Straw Bale Gardening

April 26 2017

Straw Bale Gardening is great form of organic gardening that is a cheap alternative to raised bed vegetable gardening. Perfect for any keen gardeners with:

  • Straw-Bale-gardeningLimited space
  • Poor soil
  • Mobility issues

Straw bales are relatively small, compared to traditional container gardens. They can be placed on any surface – concrete, ashfelt, sand, grass … anything! And they’re naturally raised, making them easier to maintain for anyone who has trouble bending or squatting.

Straw has a wealth of micronutrients locked away inside each stem. With a little bit of help to kick start the decomposition a straw bale will provide your vegetables with high levels of nitrogen, potassium, phosphorus, iron and manganese. Great nutrients for your plants that come as a natural part of Straw Bale Gardening.

A straw bale garden is in a state of continuous decomposition creating compost on the go. This also naturally heats your plant’s root space which encourages faster growth. In temperate climates, like our lovely Bellarine, Straw Bale Gardening means you can begin planting early and extend your vegetable growing season. In fact, because they form a compact garden bed, straw bales can work well in a small green house or covered porch for all year around vegetable growth and harvest.

Straw is also terrific for the water wise since it absorbs and stores water. Keep this in mind to ensure you don’t over water!

It gets better!

Straw bales offer excellent protection against infestation and disease. You’re essentially working with virgin soil that is naturally free from weeds, unwanted vegetation and viruses, such as “blight” which is carried by soil. Also, being up high increases air circulation. This prevents a build-up of mould and mildew. Up higher, it can be easier to quickly identify insect pests and intervene swiftly.


“How do I begin?” you ask.
Start with a straw bale. Wallington’s stocks inexpensive straw bales all year around. You can use Hay, which has more nutrients, but it’s also more expensive and can contain unwanted seeds.

Place your straw bale on cardboard to soak up any excess water. Some people even construct purpose build containers to keep their straw bale gardens looking good. Or you can place your bale into a conventional raised garden bed. It’s up to you. Because the straw will contain all the nutrients your garden needs you can place the bale (and cardboard bedding) on any surface including cement, paving, lawn or soil.Straw-Bale-cardboardStraw-bale-in-Container

Position the bale on its side with string running around the outside to hold it together. Straw bales have one side cut and the other folded. You need to have the cut side up to absorb water and fertiliser.

Make sure the bale is in the position you want to keep it in for the season. Once it starts decomposing and absorbing water it will get very heavy and almost impossible to move.

Once it’s in place, position a soaker hose across the middle of the bale. This is the most efficient way to ensure your garden maintains the right moisture level.

Preparing the bale for planting can take a few months. Anticipate a minimum of 12 days. If you skip this stage and fertilise after you’ve planted, the straw will get too hot for your seedlings and kill the roots.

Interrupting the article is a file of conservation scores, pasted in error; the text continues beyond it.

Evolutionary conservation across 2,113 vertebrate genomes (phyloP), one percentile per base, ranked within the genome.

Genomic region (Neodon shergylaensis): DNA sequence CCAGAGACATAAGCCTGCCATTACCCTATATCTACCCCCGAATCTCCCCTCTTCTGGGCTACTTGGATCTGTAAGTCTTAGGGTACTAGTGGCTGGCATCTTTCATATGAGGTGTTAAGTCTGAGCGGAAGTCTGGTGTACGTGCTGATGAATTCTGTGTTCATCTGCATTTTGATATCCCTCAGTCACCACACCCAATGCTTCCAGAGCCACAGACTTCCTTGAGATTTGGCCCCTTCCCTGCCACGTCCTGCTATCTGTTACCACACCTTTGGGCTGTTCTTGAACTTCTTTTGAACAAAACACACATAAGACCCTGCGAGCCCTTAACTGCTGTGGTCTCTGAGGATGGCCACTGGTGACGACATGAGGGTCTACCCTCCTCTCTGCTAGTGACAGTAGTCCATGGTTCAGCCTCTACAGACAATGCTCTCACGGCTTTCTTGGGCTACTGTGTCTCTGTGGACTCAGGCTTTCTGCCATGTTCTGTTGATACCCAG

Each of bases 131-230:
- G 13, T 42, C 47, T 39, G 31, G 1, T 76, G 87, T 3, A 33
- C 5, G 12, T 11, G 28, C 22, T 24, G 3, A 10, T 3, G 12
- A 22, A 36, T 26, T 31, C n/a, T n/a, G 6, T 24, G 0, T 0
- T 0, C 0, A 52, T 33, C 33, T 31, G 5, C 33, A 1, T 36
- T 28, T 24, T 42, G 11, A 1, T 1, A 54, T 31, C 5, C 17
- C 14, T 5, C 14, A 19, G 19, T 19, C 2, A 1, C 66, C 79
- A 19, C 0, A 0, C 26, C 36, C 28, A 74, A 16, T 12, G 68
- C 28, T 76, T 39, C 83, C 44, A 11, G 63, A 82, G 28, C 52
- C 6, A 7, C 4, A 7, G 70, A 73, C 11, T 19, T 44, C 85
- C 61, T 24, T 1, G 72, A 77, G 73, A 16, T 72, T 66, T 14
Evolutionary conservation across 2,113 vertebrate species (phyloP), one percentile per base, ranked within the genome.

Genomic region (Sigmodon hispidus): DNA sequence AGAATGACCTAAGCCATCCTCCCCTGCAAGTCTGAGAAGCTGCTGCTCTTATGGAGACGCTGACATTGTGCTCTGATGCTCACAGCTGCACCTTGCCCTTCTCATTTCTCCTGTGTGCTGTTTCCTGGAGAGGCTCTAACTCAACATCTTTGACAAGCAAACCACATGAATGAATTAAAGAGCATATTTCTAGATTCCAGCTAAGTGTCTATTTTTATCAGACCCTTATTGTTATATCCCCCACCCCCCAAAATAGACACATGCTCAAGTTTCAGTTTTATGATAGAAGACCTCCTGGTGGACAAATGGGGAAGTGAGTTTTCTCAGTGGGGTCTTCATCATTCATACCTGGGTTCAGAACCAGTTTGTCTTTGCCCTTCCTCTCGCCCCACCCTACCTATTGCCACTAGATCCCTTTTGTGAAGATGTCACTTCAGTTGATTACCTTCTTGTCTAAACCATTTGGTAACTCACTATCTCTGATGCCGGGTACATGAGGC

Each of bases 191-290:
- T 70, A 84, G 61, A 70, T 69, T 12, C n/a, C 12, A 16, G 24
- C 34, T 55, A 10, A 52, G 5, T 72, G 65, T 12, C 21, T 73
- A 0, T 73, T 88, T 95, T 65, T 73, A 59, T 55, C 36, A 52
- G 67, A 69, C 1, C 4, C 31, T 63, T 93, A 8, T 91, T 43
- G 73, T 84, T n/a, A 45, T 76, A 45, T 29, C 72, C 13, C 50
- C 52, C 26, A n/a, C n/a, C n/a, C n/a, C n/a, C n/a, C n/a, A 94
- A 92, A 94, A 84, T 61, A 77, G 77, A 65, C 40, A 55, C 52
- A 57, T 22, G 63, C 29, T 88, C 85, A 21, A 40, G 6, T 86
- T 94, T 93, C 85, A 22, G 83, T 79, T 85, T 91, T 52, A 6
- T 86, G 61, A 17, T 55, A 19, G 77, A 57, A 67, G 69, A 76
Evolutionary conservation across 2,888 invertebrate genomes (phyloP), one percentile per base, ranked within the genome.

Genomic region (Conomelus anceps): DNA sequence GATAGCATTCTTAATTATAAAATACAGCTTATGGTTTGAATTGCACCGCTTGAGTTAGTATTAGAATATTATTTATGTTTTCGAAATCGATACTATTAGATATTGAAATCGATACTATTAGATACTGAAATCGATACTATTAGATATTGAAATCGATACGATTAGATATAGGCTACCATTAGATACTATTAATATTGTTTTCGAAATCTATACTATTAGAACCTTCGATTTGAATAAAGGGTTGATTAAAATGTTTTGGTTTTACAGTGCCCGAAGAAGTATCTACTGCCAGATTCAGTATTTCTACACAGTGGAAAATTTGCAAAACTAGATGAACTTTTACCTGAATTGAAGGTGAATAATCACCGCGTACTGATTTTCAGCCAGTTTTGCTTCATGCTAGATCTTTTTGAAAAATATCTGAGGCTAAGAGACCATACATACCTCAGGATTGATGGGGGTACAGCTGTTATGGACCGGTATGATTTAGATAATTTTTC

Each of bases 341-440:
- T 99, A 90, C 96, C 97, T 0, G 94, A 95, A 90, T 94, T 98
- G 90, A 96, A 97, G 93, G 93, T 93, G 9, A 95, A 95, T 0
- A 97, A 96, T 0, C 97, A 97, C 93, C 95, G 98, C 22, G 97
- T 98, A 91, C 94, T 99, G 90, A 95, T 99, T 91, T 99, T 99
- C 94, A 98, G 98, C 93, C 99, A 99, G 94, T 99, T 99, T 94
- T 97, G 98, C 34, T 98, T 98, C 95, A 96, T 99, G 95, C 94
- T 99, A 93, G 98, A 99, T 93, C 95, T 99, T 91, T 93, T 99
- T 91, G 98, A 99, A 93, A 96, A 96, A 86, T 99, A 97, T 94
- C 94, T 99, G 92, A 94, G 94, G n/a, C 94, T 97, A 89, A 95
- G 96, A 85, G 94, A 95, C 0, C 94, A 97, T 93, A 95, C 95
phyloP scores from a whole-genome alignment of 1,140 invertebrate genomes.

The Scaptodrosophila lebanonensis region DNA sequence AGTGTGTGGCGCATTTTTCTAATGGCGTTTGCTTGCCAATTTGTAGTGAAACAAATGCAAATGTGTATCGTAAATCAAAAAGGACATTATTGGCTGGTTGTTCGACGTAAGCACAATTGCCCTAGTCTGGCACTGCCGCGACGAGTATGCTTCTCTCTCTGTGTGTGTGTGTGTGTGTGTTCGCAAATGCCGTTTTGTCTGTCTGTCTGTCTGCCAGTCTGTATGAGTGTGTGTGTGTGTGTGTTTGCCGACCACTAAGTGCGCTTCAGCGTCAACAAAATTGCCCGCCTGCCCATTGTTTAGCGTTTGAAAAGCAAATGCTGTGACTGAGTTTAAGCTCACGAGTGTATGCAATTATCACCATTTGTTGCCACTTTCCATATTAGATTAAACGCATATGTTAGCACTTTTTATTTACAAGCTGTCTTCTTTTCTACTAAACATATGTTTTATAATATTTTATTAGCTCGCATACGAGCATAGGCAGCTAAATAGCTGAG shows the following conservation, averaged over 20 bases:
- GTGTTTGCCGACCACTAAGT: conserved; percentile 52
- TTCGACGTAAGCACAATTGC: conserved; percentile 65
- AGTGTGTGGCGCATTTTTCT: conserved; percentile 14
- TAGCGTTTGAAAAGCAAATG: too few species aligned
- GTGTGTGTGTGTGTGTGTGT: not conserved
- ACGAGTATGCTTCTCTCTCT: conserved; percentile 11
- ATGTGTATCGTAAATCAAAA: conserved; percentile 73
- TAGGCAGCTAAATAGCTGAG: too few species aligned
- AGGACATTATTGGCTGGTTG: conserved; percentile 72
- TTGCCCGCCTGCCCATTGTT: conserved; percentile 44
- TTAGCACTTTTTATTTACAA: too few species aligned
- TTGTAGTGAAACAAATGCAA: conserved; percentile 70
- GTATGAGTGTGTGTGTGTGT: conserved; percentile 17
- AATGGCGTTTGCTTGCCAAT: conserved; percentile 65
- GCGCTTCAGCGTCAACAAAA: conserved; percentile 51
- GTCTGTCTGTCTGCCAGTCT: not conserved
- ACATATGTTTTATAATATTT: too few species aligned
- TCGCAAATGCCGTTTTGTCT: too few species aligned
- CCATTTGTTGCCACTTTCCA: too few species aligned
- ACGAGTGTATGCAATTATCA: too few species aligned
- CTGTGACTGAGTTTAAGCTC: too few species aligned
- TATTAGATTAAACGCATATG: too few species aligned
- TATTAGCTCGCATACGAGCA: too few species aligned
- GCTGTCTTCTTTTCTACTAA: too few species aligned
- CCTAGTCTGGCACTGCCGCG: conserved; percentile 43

Choose a high nitrogen fertiliser, something that will create heat in your straw bale garden. If you are using compost or chicken manure, you’ll need to mix it 50/50 with something high in nitrogen like blood meal or a commercial mix.

Straw-Bale-wateringDays 1-3 Soak the bale and keep it wet.

Days 4-6 Water in a full dose of fertiliser, calculated on an area of ½ m2. Make sure the bale stays continuously wet.

Days 7-9 Water a half dose of fertiliser and continue to keep the bale wet.

Day 10 Ensure the bale stays wet and monitor its internal temperature until it stabilises with the outside air temperature. You can measure the temperature with a thermometer or guestimate by sticking your fingers into the bale – this method is accurate enough for vegies.

It can take anything from a few days to a week for the temperature to stabilise.

Now it’s time to plant.

Straw-Bale-planting2You can plant directly into the straw, or create a small hole with a trowel and fill with potting mix. The potting mix can help give seeds something to settle in so they don’t drop through the bale. If you are transplanting seedlings it is best to plant them in along with some of their potting soil.

From here on keep the bale moist with your soaker hose. You don’t want to over water as this can cause nutrients to wash away. Add an occasional does of fertiliser if you notice your foliage beginning to yellow.

If your bale starts to loose form or begins to collapse, you can reinforce it with garden stakes and chicken wire or string. If you’re straw bale garden is on a hard surface you can use bricks or besser blocks to support it.

Any vegetaStraw-Bale-gardeingble you can grow in soil can be grown in straw bale gardening. Plants that grow high, such as tomatoes or corn will need to be well staked as the straw offers less support than soil. Avoid planting perennials though since your straw bale will only last a couple of years at the most before it collapses. The old bale makes excellent compost for a conventional garden.

Happy harvesting!

Wallington’s stocks straw, fertiliser, soaker hoses, seeds and potting mix! So we’ve got everything you need to get you straw bale gardening for spring. (We can even give you some old cardboard!)